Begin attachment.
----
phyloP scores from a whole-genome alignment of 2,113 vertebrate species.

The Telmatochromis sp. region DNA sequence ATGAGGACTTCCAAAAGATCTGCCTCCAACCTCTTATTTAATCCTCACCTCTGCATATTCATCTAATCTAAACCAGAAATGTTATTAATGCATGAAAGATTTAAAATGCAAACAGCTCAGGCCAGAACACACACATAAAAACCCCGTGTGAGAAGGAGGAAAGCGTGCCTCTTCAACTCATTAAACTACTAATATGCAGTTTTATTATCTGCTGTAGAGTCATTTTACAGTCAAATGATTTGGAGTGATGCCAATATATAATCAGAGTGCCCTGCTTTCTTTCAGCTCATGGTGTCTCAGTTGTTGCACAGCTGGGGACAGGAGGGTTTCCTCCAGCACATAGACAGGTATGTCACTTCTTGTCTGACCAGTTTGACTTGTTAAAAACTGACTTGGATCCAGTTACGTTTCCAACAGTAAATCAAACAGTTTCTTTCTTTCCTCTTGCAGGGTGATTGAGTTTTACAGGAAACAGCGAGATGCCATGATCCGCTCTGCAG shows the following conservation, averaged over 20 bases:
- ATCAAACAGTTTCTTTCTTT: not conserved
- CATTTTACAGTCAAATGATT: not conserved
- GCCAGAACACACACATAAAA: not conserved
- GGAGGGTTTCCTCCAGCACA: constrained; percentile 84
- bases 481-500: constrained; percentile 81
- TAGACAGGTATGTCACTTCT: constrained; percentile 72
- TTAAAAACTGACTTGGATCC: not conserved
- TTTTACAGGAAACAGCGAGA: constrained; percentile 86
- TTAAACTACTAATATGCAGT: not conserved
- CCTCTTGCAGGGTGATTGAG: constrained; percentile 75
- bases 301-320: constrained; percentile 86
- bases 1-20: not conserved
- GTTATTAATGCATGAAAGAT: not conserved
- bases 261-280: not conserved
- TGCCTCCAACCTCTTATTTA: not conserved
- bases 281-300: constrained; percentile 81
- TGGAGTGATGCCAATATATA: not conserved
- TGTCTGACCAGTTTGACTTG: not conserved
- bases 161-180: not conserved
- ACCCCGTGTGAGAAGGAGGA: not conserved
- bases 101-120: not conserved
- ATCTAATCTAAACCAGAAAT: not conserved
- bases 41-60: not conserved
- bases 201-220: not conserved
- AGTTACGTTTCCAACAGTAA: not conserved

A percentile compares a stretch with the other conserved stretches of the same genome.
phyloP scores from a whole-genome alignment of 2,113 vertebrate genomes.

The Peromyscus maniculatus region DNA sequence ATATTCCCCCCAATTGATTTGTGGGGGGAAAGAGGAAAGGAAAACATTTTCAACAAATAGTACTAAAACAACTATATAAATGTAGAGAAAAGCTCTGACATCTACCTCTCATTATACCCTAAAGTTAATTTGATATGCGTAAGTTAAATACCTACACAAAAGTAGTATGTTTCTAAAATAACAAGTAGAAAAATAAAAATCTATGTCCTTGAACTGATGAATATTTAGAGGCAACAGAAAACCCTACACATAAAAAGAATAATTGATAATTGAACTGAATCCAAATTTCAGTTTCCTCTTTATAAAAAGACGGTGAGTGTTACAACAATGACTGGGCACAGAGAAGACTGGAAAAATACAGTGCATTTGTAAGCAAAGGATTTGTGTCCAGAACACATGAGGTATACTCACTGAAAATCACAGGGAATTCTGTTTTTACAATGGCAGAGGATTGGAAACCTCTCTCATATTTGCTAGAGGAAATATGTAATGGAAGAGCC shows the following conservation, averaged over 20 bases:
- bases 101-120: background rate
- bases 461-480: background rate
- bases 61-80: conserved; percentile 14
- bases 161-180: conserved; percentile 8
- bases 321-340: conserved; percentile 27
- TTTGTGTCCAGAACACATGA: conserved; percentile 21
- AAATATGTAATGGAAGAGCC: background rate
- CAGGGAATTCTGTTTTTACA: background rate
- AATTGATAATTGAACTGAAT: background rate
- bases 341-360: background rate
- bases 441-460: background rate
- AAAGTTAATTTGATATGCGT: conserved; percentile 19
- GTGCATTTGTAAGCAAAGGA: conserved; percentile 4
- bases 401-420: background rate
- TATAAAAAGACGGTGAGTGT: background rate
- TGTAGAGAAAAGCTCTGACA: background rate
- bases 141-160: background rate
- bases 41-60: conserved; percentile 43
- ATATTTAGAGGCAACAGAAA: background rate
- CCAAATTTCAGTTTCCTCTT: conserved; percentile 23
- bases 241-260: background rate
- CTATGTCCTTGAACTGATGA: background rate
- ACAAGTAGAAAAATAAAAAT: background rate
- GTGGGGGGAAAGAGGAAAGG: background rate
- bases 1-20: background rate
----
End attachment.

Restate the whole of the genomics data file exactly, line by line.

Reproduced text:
phyloP scores from a whole-genome alignment of 2,113 vertebrate species.

The Telmatochromis sp. region DNA sequence ATGAGGACTTCCAAAAGATCTGCCTCCAACCTCTTATTTAATCCTCACCTCTGCATATTCATCTAATCTAAACCAGAAATGTTATTAATGCATGAAAGATTTAAAATGCAAACAGCTCAGGCCAGAACACACACATAAAAACCCCGTGTGAGAAGGAGGAAAGCGTGCCTCTTCAACTCATTAAACTACTAATATGCAGTTTTATTATCTGCTGTAGAGTCATTTTACAGTCAAATGATTTGGAGTGATGCCAATATATAATCAGAGTGCCCTGCTTTCTTTCAGCTCATGGTGTCTCAGTTGTTGCACAGCTGGGGACAGGAGGGTTTCCTCCAGCACATAGACAGGTATGTCACTTCTTGTCTGACCAGTTTGACTTGTTAAAAACTGACTTGGATCCAGTTACGTTTCCAACAGTAAATCAAACAGTTTCTTTCTTTCCTCTTGCAGGGTGATTGAGTTTTACAGGAAACAGCGAGATGCCATGATCCGCTCTGCAG shows the following conservation, averaged over 20 bases:
- ATCAAACAGTTTCTTTCTTT: not conserved
- CATTTTACAGTCAAATGATT: not conserved
- GCCAGAACACACACATAAAA: not conserved
- GGAGGGTTTCCTCCAGCACA: constrained; percentile 84
- bases 481-500: constrained; percentile 81
- TAGACAGGTATGTCACTTCT: constrained; percentile 72
- TTAAAAACTGACTTGGATCC: not conserved
- TTTTACAGGAAACAGCGAGA: constrained; percentile 86
- TTAAACTACTAATATGCAGT: not conserved
- CCTCTTGCAGGGTGATTGAG: constrained; percentile 75
- bases 301-320: constrained; percentile 86
- bases 1-20: not conserved
- GTTATTAATGCATGAAAGAT: not conserved
- bases 261-280: not conserved
- TGCCTCCAACCTCTTATTTA: not conserved
- bases 281-300: constrained; percentile 81
- TGGAGTGATGCCAATATATA: not conserved
- TGTCTGACCAGTTTGACTTG: not conserved
- bases 161-180: not conserved
- ACCCCGTGTGAGAAGGAGGA: not conserved
- bases 101-120: not conserved
- ATCTAATCTAAACCAGAAAT: not conserved
- bases 41-60: not conserved
- bases 201-220: not conserved
- AGTTACGTTTCCAACAGTAA: not conserved

A percentile compares a stretch with the other conserved stretches of the same genome.
phyloP scores from a whole-genome alignment of 2,113 vertebrate genomes.

The Peromyscus maniculatus region DNA sequence ATATTCCCCCCAATTGATTTGTGGGGGGAAAGAGGAAAGGAAAACATTTTCAACAAATAGTACTAAAACAACTATATAAATGTAGAGAAAAGCTCTGACATCTACCTCTCATTATACCCTAAAGTTAATTTGATATGCGTAAGTTAAATACCTACACAAAAGTAGTATGTTTCTAAAATAACAAGTAGAAAAATAAAAATCTATGTCCTTGAACTGATGAATATTTAGAGGCAACAGAAAACCCTACACATAAAAAGAATAATTGATAATTGAACTGAATCCAAATTTCAGTTTCCTCTTTATAAAAAGACGGTGAGTGTTACAACAATGACTGGGCACAGAGAAGACTGGAAAAATACAGTGCATTTGTAAGCAAAGGATTTGTGTCCAGAACACATGAGGTATACTCACTGAAAATCACAGGGAATTCTGTTTTTACAATGGCAGAGGATTGGAAACCTCTCTCATATTTGCTAGAGGAAATATGTAATGGAAGAGCC shows the following conservation, averaged over 20 bases:
- bases 101-120: background rate
- bases 461-480: background rate
- bases 61-80: conserved; percentile 14
- bases 161-180: conserved; percentile 8
- bases 321-340: conserved; percentile 27
- TTTGTGTCCAGAACACATGA: conserved; percentile 21
- AAATATGTAATGGAAGAGCC: background rate
- CAGGGAATTCTGTTTTTACA: background rate
- AATTGATAATTGAACTGAAT: background rate
- bases 341-360: background rate
- bases 441-460: background rate
- AAAGTTAATTTGATATGCGT: conserved; percentile 19
- GTGCATTTGTAAGCAAAGGA: conserved; percentile 4
- bases 401-420: background rate
- TATAAAAAGACGGTGAGTGT: background rate
- TGTAGAGAAAAGCTCTGACA: background rate
- bases 141-160: background rate
- bases 41-60: conserved; percentile 43
- ATATTTAGAGGCAACAGAAA: background rate
- CCAAATTTCAGTTTCCTCTT: conserved; percentile 23
- bases 241-260: background rate
- CTATGTCCTTGAACTGATGA: background rate
- ACAAGTAGAAAAATAAAAAT: background rate
- GTGGGGGGAAAGAGGAAAGG: background rate
- bases 1-20: background rate